Looks like they un-linked their Twitter from their Crunchbase... For reference, here it is: https://twitter.com/thebeeinc

Never mind... They just deleted that, too. :)

In my country it's simply illegal. Either you pay (and it doesn't even matter if there exists a signed job contract) or explicitly state that this is NOT a job, but a training practice or whatever.

Pretty sure this is also illegal in the USA as well.

It is illegal if the work is in anyway valuable to the company. This is probably state by state, but considering I live in Iowa I think it is safe all states have some variation of this.

The example the lawyer used to explain it to me is a railroad can have an unpaid intern who moves cars from place to place. However those places all need to be places where the car isn't needed. If the intern moves a car from a siding to an unloading dock and somebody then unloads the car that was useful work and the intern needs to be paid because it was useful work.

BTW, if you get an offer for an unpaid internship and do useful work for the company you should contact a lawyer after your employment and sue for back pay AFTER you get your letter of recommendation: it is any easy lawsuit to win (be sure to ask for lawyer fees) if you have any evidence.

> It is illegal if the work is in anyway valuable to the company.

Its also illegal if the unpaid training position is directly tied to employment, which the “this is unpaid for three months” listing seems to directly indicate.

I suspect, if someone were actually hired on these terms and subsequently filed a wage and hour complaint, they’d be due back pay governed by minimum wage laws, damages for any violation of mandatory break and other working hours regulations applicable to non-exempt employees (since, regardless of the kind of work, a $0 salary is below the minimum for exemption), plus penalties and interest for payment being after the time required in law. And, on top of all that, the employer would pay additional fines to the government for the violations.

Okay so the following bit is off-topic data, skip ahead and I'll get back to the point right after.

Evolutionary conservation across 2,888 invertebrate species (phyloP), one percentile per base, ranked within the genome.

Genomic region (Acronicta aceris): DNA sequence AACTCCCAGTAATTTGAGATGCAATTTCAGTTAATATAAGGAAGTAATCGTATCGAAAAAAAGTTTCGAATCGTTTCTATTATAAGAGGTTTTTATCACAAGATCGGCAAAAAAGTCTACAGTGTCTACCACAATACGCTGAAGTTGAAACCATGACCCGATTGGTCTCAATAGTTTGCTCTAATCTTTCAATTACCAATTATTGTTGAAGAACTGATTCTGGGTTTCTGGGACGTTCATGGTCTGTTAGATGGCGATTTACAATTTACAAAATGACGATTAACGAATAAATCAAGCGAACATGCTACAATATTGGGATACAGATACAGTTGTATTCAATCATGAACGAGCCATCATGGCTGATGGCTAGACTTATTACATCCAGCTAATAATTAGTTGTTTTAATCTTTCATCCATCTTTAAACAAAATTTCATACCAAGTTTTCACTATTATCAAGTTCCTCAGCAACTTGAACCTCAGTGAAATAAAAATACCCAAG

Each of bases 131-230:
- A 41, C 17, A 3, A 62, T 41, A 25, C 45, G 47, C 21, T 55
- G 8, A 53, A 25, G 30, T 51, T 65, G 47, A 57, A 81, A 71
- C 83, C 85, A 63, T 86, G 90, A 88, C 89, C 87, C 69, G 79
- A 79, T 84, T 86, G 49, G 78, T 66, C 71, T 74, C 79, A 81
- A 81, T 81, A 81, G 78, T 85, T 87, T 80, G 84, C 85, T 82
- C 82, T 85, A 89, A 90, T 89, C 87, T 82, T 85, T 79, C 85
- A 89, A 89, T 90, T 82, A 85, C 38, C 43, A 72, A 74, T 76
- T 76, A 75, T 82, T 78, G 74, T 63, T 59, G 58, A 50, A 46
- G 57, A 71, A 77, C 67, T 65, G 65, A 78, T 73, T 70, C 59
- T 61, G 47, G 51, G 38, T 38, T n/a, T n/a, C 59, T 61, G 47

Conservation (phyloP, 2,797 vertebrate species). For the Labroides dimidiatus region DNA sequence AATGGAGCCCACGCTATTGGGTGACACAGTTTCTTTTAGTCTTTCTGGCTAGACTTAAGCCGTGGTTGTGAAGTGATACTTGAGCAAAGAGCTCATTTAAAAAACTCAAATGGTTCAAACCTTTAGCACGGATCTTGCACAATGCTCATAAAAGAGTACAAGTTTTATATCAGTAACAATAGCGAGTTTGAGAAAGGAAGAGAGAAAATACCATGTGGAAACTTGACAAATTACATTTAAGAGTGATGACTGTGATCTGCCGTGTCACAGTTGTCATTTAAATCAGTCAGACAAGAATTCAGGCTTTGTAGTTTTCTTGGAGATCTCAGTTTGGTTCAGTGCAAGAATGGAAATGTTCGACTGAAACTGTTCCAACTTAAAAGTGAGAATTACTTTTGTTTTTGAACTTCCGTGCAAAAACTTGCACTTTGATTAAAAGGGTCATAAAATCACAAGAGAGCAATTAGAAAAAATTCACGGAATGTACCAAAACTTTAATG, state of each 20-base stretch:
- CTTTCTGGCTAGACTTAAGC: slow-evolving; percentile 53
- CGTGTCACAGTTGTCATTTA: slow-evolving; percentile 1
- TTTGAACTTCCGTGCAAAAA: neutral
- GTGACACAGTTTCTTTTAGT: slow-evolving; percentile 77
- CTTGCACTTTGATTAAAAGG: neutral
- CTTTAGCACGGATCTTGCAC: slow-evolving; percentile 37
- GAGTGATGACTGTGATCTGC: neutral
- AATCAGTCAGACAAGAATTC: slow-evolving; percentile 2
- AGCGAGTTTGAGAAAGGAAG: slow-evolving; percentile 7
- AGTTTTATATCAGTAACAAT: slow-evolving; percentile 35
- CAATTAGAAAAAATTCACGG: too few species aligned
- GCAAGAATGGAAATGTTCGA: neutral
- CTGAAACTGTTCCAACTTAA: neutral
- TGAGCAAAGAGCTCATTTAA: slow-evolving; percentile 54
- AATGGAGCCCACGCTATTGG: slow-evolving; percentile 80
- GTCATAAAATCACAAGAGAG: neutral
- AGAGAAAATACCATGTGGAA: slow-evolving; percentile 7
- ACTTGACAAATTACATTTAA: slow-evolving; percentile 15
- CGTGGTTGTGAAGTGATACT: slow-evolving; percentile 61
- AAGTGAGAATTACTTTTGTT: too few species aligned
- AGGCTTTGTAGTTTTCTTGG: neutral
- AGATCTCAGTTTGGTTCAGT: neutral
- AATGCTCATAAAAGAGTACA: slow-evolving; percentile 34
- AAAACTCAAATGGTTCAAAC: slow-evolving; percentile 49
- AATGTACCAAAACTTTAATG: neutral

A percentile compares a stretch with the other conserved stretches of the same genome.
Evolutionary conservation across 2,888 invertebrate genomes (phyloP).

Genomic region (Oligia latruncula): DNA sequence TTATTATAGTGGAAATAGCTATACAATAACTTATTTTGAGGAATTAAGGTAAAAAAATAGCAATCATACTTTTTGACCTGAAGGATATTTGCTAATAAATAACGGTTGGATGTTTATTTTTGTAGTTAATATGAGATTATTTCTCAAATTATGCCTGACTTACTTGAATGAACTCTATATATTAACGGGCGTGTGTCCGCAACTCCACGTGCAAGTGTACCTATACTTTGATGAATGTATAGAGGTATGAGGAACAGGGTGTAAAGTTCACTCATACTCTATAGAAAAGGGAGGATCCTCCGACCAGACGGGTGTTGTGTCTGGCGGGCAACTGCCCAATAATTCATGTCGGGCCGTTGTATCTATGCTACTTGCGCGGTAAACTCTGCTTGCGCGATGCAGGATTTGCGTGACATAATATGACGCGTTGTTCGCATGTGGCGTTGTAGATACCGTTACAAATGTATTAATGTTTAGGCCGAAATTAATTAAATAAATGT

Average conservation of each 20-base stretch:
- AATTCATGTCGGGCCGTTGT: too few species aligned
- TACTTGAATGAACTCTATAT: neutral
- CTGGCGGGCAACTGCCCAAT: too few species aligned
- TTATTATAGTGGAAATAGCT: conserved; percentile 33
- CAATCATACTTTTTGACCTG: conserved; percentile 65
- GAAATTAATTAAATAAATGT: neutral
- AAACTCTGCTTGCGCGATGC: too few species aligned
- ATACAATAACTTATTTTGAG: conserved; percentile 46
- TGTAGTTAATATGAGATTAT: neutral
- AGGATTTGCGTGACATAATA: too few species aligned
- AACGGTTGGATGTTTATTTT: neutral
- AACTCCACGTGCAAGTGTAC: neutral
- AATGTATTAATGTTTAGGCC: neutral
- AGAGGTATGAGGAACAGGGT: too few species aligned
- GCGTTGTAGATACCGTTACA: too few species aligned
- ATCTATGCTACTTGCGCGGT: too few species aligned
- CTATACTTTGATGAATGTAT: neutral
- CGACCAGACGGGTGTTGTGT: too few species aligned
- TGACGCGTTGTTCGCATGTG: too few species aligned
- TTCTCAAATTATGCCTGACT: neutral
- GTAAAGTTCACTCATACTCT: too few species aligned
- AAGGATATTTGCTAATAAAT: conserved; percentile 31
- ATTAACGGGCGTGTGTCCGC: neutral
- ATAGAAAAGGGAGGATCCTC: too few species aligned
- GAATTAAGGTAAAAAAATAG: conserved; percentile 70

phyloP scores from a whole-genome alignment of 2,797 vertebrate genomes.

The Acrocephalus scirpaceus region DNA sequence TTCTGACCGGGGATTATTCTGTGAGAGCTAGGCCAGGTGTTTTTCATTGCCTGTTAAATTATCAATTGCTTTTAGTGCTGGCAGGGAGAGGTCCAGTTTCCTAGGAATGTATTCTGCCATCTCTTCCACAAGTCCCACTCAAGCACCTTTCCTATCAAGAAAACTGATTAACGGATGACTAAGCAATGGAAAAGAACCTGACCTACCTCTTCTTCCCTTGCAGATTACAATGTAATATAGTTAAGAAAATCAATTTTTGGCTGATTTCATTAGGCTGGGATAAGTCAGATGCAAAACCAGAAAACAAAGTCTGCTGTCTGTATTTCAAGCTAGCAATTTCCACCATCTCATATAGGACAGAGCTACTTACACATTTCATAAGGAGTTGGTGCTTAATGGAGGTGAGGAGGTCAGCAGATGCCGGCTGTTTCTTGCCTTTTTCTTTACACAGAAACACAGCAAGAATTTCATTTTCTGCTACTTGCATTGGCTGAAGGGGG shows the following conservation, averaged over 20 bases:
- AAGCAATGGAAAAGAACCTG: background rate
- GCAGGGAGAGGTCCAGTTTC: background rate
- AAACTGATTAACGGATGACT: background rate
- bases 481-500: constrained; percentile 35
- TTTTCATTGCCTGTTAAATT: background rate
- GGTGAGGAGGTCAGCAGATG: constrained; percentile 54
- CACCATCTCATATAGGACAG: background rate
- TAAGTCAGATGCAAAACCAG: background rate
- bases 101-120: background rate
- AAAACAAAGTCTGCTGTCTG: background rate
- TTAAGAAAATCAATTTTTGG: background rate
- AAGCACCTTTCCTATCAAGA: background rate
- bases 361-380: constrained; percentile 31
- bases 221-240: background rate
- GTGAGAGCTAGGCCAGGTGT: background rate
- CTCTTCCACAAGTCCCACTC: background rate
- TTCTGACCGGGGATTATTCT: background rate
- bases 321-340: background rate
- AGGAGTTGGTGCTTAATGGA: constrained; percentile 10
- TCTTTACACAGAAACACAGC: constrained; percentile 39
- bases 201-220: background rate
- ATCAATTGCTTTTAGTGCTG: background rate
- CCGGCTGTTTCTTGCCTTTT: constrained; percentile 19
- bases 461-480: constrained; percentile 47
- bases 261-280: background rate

Unfortunately the US government doesn't go after companies who do this in any significant matter and that makes the law worth as much as the ink it's written with. You can try suing but then you get known as the entry level employee whose litigious against their employers. The massive power imbalance between employee and employer prevents you from really exercising that protection.

The only industry I know of where interns get a decent deal is in software as companies are competing to try and get future employees, and those internships are only in the hot markets like SF

"You can try suing but then you get known as the entry level employee whose litigious against their employers"

Any company worth their salt should not care about this. Any company that would be upset that someone sued because their employer was treating them poorly is by definition a shitty company.

I am of the opinion that the Venn diagram of shitty companies and all companies is a perfect circle so I might be biased, but there is literally no reason a company wouldn't take that into consideration. They may not be aware of it, but if they find out they will view it poorly. The only employees who that doesn't apply to are executives and guys like levandowksi. For the average employee it's something to consider.